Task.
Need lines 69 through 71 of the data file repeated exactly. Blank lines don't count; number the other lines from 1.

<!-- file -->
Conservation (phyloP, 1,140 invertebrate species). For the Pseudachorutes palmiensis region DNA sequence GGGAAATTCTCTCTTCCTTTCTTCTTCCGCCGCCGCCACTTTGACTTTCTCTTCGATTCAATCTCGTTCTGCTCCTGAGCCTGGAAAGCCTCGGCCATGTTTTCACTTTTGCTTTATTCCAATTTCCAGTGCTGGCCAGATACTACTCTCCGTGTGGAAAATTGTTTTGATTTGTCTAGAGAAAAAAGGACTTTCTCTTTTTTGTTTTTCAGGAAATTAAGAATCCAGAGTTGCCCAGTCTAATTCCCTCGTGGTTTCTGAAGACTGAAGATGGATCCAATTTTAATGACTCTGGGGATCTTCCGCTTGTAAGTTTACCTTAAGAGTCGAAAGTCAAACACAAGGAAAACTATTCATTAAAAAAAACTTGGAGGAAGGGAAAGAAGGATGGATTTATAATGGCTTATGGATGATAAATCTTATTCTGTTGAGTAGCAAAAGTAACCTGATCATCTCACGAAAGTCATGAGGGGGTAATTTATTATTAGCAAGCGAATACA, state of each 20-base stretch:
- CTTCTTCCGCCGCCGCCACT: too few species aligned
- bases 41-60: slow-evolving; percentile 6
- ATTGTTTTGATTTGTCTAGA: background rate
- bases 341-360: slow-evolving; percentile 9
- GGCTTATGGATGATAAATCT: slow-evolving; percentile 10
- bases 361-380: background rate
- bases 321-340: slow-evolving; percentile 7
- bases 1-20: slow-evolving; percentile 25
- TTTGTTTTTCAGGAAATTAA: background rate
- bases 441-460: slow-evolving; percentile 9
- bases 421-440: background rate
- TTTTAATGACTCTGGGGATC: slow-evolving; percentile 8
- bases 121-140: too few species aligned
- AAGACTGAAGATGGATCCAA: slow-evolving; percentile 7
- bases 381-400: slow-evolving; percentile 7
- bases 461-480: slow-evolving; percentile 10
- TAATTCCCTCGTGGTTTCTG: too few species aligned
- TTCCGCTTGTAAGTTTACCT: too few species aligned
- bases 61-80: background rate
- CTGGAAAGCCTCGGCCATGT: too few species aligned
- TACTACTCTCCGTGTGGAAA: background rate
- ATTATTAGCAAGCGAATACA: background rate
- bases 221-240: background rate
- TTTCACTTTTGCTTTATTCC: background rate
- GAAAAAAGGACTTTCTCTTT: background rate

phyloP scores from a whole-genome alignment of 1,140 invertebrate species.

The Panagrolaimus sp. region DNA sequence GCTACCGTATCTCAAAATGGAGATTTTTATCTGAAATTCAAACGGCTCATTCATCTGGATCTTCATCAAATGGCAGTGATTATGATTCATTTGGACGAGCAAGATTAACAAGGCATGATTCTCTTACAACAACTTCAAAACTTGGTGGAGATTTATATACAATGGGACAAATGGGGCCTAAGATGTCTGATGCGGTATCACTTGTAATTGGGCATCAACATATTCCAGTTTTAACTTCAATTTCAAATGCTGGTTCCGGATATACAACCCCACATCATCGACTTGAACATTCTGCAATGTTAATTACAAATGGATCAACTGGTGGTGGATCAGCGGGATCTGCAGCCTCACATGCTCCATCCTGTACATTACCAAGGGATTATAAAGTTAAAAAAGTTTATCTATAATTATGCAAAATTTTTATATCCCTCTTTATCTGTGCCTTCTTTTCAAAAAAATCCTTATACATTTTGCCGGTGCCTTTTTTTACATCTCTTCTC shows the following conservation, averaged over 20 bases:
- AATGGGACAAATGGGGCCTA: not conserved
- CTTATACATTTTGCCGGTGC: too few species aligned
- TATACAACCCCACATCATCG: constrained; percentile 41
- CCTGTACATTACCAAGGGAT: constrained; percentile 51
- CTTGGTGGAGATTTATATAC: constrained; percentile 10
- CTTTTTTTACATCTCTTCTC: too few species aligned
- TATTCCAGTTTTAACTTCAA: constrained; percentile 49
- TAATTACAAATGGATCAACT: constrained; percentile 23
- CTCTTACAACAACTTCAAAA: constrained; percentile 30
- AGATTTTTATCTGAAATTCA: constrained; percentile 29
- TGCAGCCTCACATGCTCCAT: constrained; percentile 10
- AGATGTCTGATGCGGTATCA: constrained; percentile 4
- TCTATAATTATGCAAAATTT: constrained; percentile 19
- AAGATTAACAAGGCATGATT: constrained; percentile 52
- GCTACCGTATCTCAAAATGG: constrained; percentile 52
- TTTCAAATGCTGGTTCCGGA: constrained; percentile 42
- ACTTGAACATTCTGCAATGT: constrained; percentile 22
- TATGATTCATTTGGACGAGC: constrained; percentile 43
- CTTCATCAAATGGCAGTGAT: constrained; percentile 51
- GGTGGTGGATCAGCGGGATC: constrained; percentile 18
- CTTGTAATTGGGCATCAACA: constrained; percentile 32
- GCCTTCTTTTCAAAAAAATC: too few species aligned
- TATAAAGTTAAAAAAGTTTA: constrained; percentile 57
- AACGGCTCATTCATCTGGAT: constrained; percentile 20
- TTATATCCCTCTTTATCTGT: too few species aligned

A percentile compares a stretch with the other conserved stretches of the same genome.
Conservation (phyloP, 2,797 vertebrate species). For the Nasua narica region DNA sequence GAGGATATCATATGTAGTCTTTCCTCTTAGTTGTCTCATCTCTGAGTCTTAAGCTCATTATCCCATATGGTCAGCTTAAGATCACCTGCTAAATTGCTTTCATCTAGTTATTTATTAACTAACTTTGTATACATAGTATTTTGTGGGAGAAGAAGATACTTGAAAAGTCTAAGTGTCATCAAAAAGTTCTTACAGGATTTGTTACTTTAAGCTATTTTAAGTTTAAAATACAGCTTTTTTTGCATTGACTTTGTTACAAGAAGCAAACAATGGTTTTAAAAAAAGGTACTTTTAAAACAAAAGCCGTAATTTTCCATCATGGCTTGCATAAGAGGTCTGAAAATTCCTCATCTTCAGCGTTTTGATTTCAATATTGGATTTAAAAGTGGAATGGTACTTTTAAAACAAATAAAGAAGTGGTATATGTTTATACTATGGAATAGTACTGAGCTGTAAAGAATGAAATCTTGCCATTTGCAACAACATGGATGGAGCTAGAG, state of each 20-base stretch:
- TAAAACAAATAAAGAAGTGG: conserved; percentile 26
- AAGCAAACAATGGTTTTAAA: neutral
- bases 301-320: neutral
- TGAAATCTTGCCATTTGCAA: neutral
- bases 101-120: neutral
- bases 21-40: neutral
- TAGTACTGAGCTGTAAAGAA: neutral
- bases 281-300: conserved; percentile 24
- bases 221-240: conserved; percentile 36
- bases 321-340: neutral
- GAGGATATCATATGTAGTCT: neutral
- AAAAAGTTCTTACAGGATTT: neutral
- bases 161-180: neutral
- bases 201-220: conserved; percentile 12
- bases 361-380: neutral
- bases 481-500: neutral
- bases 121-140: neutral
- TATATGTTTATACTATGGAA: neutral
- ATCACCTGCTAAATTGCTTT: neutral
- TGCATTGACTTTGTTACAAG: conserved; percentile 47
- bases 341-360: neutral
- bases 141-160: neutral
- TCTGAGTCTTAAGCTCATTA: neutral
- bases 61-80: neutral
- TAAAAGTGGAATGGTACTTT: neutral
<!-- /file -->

- bases 201-220: conserved; percentile 12
- bases 361-380: neutral
- bases 481-500: neutral